It starts with a sudden and furious bout of grief, and if it hits you, there’s no escaping or overcoming it until it’s ready to pass. Once it does, though, it’s your sense of smell — which we take for granted both as a utility and an emotional trigger all its own — is gone. That’s the origins of the contagion creeping into the population in “Perfect Sense,” which takes the virus movie blueprint and converts it into a staggering allegory for the things we really lose when our bodies betray us. In the pit of “Sense’s” stomach is the story of how Susan (Eva Green), a scientist frantically racing to decipher the disease as it moves past smell and into people’s other senses, meets Michael (Ewan McGregor), a charming but womanizing chef whose livelihood takes on new function as the purpose of food itself shifts from delicacy to utility. But some of “Sense’s” most lasting images come courtesy of characters with no name, who flash past as the movie quickly darts around the world while it walks through the symptoms of another fading sense. The obvious point — that we’re all, far and wide, kind of the same in some fundamental way — could have so easily devolved into soulless, preachy pretension. But “Sense” is too raw and too dialed into its characters (nameless or not) to even sniff such pretension. Nor, thankfully, is it some maudlin lesson from Hollywood about how precious the little things are in life. “Sense,” which is oddly celebratory if it’s any one ruling thing, is equipped to take you to those conclusions, but the respect it shows in not dragging you there makes all the difference in the world.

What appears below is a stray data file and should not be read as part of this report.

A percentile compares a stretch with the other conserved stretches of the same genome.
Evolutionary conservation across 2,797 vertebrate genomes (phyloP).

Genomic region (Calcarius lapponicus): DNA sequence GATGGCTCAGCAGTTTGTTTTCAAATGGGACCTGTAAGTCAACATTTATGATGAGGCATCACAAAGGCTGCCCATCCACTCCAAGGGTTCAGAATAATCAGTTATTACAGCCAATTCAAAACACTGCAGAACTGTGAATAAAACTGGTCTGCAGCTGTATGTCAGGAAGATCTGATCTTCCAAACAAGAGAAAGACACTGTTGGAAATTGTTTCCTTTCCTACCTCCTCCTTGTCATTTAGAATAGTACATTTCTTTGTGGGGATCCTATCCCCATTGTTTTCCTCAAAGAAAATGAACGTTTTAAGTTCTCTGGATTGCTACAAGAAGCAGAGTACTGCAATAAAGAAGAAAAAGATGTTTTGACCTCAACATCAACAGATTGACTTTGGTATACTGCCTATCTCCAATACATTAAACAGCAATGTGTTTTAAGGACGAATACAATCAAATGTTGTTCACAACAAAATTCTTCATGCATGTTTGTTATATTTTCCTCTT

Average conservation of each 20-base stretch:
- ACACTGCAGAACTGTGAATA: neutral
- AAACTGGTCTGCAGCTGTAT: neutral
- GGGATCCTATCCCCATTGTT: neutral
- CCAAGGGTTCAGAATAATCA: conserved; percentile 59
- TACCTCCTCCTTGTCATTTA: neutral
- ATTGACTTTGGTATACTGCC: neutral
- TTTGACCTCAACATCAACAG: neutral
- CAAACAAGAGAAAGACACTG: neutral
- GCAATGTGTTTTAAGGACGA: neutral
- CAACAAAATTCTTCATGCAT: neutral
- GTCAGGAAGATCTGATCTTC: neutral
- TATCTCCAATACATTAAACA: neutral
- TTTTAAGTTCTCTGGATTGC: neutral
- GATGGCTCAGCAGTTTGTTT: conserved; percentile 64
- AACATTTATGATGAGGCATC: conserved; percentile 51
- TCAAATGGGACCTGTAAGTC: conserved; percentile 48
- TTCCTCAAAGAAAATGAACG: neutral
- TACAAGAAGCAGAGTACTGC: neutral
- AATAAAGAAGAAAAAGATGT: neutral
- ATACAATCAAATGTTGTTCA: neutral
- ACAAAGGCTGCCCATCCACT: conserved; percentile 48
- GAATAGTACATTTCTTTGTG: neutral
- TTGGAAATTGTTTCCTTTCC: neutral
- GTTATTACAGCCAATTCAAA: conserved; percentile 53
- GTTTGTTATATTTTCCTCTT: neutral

Extra: Behind-the-scenes feature.